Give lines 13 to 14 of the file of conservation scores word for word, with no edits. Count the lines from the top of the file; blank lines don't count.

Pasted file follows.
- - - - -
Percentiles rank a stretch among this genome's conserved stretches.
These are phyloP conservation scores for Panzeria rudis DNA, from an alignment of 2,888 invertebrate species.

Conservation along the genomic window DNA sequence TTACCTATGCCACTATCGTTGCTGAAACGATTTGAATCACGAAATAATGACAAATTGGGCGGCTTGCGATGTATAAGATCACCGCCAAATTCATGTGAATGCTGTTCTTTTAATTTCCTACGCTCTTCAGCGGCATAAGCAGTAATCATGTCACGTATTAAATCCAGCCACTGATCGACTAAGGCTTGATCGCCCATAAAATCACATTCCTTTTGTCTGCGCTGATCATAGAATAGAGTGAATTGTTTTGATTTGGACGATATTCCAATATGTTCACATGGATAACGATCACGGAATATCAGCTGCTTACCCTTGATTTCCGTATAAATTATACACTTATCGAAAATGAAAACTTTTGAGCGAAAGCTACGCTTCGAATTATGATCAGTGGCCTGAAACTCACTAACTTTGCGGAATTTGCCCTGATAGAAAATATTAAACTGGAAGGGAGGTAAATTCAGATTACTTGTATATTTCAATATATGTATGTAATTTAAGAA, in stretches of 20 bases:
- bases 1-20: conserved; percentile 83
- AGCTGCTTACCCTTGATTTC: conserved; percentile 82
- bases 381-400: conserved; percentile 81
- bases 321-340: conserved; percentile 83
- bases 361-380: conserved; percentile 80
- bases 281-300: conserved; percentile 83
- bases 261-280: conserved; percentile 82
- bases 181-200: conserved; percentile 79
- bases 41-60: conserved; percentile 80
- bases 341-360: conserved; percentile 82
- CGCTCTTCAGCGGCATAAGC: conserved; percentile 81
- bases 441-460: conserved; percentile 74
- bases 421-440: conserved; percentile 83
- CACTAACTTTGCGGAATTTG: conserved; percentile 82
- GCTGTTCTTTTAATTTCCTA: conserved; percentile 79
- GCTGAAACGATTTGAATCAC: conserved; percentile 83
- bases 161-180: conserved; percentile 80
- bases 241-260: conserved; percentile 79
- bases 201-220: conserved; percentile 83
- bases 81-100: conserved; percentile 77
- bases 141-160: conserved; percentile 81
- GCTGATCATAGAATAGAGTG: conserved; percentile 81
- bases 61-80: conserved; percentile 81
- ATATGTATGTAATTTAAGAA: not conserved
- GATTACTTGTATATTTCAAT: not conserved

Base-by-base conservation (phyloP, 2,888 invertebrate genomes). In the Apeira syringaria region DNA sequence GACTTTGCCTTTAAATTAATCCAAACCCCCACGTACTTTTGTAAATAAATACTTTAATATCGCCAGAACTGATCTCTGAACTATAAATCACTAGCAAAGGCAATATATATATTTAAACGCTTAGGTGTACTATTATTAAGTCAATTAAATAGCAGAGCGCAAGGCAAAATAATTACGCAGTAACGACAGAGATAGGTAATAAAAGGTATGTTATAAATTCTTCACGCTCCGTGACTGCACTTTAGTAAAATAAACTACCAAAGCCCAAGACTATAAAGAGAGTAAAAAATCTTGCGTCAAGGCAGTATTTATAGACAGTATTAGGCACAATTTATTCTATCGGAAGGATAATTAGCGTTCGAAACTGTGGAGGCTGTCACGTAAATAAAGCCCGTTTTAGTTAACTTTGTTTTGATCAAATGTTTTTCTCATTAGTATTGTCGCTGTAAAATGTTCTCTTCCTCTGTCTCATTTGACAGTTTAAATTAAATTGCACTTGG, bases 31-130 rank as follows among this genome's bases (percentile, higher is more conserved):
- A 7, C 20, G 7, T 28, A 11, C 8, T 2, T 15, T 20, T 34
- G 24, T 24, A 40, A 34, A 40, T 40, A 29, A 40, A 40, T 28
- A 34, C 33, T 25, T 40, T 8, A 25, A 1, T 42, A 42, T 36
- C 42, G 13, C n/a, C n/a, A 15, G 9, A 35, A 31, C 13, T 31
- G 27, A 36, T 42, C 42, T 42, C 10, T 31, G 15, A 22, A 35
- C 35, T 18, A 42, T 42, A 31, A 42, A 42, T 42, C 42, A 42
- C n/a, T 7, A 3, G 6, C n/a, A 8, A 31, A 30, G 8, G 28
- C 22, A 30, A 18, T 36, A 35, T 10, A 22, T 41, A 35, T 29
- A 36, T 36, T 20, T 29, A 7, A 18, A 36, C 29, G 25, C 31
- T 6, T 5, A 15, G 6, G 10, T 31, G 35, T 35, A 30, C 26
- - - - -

- bases 341-360: conserved; percentile 82
- CGCTCTTCAGCGGCATAAGC: conserved; percentile 81